1999 Projects: Benthic processesBenthic biology and ecology
Some benthic communities of organisms are dependent on the downward transport of organic matter from the surface waters. Others are chemosynthetic, deriving their energy from hydrogen sulfide and methane flowing through pores in the seafloor sediments. MBARIs research on the ecology of these communities has evolved from reconnaissance sampling and mapping to in-situ experiments on rates of metabolism using benthic respiration chambers. The overall goal is to quantify the role of benthic communities in carbon cycling and the balance of energy in the deep ocean. These studies are closely tied to in-situ sampling and analyses of pore-fluid chemistry and its evolution over time and space.
The objective of this project is to increase our understanding of processes that control the structure (species distribution and abundance) and function (demographic rates, species interactions, and community productivity) of deep-sea faunal communities. The research will focus on changes in community composition and metabolism along environmental gradients in food input, and oxygen and sulfide concentrations. Studies will continue on chemosynthetic communities inhabiting sulfide-rich cold-seep habitats on the continental margin of the Pacific Ocean that also occur along a gradient in oxygen levels. Also, we will further develop studies initiated in 1998 to quantify rates of energy consumption by benthic species across a range of organic carbon flux to the deep-sea. This research will serve to identify links between food input to deep-sea habitats and the structure and function of underlying seafloor communities.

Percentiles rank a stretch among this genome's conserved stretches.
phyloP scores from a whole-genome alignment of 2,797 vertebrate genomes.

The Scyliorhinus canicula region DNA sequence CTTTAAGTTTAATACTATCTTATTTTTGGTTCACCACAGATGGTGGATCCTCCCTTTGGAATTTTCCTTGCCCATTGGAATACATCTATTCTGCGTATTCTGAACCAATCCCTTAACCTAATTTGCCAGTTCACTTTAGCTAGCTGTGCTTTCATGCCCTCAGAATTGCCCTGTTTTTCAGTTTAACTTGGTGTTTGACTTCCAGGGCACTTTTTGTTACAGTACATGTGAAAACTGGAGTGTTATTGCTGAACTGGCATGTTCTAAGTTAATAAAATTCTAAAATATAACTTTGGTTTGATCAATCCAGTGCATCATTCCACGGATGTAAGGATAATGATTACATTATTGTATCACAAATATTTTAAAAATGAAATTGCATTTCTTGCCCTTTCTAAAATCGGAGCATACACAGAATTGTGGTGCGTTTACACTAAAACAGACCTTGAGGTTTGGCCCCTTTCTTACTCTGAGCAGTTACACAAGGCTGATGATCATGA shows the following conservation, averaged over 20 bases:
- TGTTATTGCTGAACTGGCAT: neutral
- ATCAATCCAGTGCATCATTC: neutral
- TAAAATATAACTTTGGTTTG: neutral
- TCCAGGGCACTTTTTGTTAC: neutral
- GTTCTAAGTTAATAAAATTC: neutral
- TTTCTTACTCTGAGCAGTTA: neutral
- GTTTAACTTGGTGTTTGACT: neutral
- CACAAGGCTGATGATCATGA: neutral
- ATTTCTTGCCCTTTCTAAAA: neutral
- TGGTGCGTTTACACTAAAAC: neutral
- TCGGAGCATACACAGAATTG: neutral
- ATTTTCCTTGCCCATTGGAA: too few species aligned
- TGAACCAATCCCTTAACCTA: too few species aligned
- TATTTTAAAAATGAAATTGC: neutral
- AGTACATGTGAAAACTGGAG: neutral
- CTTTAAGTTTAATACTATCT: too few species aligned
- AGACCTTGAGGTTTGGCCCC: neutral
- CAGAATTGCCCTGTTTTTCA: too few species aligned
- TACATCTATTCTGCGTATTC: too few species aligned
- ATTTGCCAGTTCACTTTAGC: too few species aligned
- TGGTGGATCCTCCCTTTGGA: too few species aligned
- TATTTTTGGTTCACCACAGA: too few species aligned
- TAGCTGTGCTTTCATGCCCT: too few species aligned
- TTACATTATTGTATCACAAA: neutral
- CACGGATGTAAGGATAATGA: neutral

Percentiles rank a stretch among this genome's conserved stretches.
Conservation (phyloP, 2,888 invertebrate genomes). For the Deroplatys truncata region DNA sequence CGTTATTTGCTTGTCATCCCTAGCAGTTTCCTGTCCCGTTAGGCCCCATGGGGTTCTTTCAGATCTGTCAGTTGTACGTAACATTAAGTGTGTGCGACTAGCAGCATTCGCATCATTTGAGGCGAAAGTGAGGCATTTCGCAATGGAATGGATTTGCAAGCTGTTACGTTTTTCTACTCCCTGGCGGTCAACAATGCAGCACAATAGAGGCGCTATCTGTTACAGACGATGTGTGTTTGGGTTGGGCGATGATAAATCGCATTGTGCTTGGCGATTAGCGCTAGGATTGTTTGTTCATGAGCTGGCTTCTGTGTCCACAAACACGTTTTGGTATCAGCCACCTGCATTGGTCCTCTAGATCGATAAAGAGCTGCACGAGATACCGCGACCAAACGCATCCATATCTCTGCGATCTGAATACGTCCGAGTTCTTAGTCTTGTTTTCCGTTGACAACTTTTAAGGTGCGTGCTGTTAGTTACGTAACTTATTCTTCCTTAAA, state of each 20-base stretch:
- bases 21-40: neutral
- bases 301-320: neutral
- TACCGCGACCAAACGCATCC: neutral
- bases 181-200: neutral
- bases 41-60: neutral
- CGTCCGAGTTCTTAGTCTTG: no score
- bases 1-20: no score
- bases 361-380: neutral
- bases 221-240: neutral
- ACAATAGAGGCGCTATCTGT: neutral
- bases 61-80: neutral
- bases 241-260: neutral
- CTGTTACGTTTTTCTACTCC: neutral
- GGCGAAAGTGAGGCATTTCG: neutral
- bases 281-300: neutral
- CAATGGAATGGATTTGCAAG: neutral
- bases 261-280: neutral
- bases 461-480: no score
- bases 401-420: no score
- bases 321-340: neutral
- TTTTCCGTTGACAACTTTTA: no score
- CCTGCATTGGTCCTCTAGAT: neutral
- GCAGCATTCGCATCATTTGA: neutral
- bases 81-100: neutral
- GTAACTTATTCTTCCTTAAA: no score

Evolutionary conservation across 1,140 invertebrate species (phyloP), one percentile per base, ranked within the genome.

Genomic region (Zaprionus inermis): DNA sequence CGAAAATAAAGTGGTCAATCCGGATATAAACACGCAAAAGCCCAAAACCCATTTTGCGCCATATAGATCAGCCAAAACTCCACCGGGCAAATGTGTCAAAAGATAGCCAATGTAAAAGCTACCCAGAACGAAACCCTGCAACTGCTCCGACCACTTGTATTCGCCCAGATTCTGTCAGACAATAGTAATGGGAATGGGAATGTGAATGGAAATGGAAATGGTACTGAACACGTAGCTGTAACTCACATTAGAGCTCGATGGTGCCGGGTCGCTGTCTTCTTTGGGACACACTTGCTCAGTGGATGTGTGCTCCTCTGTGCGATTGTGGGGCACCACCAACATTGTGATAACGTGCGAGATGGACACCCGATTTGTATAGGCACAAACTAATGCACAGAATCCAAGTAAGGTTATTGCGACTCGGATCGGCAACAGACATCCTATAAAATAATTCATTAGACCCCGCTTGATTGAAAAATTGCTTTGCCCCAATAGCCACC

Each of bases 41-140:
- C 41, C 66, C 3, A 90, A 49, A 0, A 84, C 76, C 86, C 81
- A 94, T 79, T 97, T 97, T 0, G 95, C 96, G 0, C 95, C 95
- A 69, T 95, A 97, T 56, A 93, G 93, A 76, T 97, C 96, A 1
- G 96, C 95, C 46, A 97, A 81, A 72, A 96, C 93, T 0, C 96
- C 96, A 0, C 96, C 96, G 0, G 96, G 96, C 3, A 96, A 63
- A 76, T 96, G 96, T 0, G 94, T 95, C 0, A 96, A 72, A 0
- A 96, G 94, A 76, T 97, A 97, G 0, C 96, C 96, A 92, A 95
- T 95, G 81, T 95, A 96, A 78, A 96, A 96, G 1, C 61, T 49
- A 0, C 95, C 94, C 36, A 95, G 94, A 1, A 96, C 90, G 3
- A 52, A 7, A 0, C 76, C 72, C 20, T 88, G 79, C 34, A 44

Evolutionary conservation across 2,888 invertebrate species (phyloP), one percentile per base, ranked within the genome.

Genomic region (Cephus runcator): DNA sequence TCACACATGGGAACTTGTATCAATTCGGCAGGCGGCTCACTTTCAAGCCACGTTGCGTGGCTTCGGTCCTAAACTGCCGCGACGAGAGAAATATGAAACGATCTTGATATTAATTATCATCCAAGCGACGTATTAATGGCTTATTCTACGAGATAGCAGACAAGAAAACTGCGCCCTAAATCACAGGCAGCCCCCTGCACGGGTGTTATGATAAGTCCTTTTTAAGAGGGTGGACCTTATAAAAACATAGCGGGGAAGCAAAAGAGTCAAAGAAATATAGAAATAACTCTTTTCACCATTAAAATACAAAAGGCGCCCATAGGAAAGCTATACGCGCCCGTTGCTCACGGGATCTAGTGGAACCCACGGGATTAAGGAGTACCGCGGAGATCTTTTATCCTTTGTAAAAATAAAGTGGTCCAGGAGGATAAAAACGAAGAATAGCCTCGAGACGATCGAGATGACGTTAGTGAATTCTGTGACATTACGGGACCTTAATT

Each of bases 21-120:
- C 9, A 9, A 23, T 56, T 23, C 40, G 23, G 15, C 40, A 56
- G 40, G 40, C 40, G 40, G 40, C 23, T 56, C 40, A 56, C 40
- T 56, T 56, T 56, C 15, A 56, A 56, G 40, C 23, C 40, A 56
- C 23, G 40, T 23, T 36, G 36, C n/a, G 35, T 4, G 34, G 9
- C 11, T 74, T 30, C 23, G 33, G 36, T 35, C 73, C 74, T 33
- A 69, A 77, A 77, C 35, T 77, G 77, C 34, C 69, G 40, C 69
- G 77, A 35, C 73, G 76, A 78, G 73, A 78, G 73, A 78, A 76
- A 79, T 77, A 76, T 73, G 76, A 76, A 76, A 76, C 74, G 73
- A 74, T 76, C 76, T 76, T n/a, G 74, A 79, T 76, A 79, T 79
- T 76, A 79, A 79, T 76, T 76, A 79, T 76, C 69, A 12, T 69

These studies represent the first stage of a long-term research theme concerning coupling between the physics and biology of the upper ocean and their impact on the patterns and function of seafloor communities. Our investigations will initially focus on benthic and near-benthic processes, and will interface with upper water-column studies in subsequent years. One focus of these pelagic-benthic coupling studies will be on the relative importance of organic detritus derived from pelagic phytoplankton production versus nearshore macrophytic debris within and around Monterey Canyon. This research on energetics will be coupled to limited studies of the population biology of selected species, thereby linking energetic constraints with the demography of key benthic species.
The principal elements of chemosynthetic community studies will include:
Research on pelagic-benthic coupling will include:
Last updated: 07 October 2004